Test results in Table 7 show that the comparative compound C3 and inventive compounds E16 through E26 exhibit good cure response, and similar initial Shore A hardness, tensile properties, and compression set resistance. After one week heat aging at 175° C., however, the inventive compounds comprising 0.5 wt % to 5 wt % polyamide P3 (i.e., E16-E20) exhibit good tensile strength and elongation, whereas compound C2 shows significant loss of properties. After one week heat aging at 175° C., all the inventive compounds comprising polyamide P4 (i.e., E21-E26, comprising 0.1 wt % to 10 wt % P4) exhibit good tensile strength and elongation. After two weeks hot air aging at 175° C., compound E20 comprising 5% polyamide P3 still retains 100% elongation to break, and compounds E23-E26 comprising 1% to 10% polyamide P4 still exhibit greater than 100% elongation to break. The comparative compound C3 is too brittle to test for tensile properties after two weeks at 175° C., and exhibits a 17 point Shore A hardness increase.

Example 3

EVA copolymer-polyamide blends B30 through B33 were prepared by mixing EVA copolymer A4 or A5 with polyamide P1 or P2 in the ratios shown in Table 3. These EVA copolymer-polyamide blends were prepared as described for blends B1 through B10 in Example 1.

TABLE 8 Blend B30 B31 B32 B33 % % % % A4 95.24 95.24 A5 95.24 95.24 P1 4.76 4.76 P2 4.76 4.76 Mixer set temperature deg C. 130 170 130 170 Mooney Viscosity MU 19 19 26 24

Blends B30 through B33 and EVA copolymers A4 and A5 were compounded to produce curable compounds C4, C5, and E27 through E30 as shown in Table 9. The compounding procedure used a Brabender Plasti-Corder® equipped with a Prep-Mixer® mixing bowl fitted with cam blades, followed by a final mixing and sheeting on a roll mill at a temperature of about 50° C. In the mixing bowl, the maximum batch temperature was about 100° C.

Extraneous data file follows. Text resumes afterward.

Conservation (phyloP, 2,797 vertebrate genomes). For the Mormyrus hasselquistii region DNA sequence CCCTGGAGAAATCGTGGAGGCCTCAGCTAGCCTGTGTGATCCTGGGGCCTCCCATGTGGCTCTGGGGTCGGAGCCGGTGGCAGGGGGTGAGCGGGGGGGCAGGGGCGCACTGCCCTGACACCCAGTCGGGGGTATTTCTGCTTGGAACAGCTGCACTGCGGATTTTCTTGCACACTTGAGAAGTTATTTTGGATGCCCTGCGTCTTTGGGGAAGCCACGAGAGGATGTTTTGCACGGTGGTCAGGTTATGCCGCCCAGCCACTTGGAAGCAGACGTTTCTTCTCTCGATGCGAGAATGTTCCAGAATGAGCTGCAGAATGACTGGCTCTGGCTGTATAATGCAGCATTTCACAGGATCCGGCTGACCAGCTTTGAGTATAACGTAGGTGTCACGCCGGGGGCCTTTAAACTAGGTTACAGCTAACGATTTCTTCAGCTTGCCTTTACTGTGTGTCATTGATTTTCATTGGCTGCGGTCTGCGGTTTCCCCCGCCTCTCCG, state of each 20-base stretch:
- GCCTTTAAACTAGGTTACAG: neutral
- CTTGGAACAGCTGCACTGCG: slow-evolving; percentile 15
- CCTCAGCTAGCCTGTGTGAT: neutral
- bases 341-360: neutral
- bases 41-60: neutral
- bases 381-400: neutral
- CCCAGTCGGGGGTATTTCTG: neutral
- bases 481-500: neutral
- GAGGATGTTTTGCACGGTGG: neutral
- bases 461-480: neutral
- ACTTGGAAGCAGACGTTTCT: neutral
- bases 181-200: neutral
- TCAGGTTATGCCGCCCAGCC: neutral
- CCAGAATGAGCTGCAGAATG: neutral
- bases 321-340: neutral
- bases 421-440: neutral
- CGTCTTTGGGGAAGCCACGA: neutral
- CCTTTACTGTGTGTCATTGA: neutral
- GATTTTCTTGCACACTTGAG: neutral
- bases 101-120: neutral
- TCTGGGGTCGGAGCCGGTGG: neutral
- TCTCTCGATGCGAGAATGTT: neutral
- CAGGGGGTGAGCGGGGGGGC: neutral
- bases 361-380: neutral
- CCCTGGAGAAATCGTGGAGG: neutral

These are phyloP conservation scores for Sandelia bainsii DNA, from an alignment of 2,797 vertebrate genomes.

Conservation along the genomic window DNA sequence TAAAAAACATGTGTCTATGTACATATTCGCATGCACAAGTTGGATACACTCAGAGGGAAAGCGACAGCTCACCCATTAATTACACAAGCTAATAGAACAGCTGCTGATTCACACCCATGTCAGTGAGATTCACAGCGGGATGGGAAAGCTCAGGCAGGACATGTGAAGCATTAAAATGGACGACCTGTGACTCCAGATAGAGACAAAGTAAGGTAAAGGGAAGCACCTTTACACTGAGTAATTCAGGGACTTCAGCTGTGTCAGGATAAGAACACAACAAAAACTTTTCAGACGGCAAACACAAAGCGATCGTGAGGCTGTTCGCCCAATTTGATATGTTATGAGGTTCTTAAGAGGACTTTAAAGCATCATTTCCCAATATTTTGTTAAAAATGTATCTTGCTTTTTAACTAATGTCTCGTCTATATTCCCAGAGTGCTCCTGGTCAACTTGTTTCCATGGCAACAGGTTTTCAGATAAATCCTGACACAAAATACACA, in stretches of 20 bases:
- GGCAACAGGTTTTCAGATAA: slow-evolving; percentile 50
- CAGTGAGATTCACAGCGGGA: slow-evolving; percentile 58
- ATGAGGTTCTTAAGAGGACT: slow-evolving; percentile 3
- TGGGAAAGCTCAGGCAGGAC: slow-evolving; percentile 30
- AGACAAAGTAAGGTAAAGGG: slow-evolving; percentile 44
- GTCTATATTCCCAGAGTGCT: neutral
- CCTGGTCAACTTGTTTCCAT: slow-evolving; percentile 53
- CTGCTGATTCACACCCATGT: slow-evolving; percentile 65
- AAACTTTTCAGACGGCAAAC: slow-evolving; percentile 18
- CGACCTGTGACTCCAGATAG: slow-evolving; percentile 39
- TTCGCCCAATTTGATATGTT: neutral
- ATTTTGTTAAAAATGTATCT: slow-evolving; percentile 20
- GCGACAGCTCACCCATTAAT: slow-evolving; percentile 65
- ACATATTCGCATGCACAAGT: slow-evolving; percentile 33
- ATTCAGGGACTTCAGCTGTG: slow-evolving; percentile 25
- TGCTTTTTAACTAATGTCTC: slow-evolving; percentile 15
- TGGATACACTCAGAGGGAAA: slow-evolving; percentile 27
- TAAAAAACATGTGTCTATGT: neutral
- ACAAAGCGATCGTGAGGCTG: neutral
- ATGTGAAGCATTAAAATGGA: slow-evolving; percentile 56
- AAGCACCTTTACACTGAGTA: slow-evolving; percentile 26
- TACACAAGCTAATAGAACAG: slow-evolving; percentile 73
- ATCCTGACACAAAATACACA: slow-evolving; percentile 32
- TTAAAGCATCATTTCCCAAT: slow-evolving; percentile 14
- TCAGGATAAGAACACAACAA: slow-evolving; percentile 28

TABLE 9 Compound C4 C5 E27 E28 E29 E30 phr phr phr phr phr phr A4 100 A5 100 B30 105 B31 105 B32 105 B33 105 Peroxide 2 2 2 2 2 2 Coagent 5 5 5 5 5 5 Antioxidant 1 1 1 1 1 1 Carbon black 30 30 30 30 30 30 Polyamide content wt % 0 0 4.76 4.76 4.76 4.76 MDR cure response ML (dN-m) 0.3 0.4 0.3 0.3 0.4 0.3 MH (dN-m) 18.3 15.5 16.1 16.3 13.2 13.4 MH-ML (dN-m) 18.0 15.1 15.8 16.0 12.8 13.1 Shore A hardness and tensile properties after press cure and post cure Shore A (pts) 87 91 85 85 91 93 Tb (MPa) 24.0 23.6 23.4 24.3 24.9 23.7 Eb (%) 225 215 235 255 270 230 Compression Set, 70 hours at 150° C. % 12 11 13 20 11 17 Shore A hardness and tensile properties after one week hot air aging at 175° C. Shore A (pts) 83 91 87 86 93 91 Tb (MPa) 3.9 6.0 19.9 19.4 20.6 20.3 Eb (%) 15 15 250 240 225 230

The test results in Table 9 show that the comparative and inventive compounds based on EVA copolymer A4 (C4 and E27, E28 respectively) exhibit good cure response and similar initial Shore A hardness and tensile properties. The comparative and invention compounds based on EVA copolymer A5 (C5 and E29, E30 respectively) also exhibit similarly good cure response and initial Shore A hardness and tensile properties. After hot air aging for one week at 175° C., however, comparative compounds C4 and C5 have lost at least 75% of their initial tensile strength and elongation, while inventive compounds E27 through E30, have lost only 20% or less of their initial tensile strength and elongation.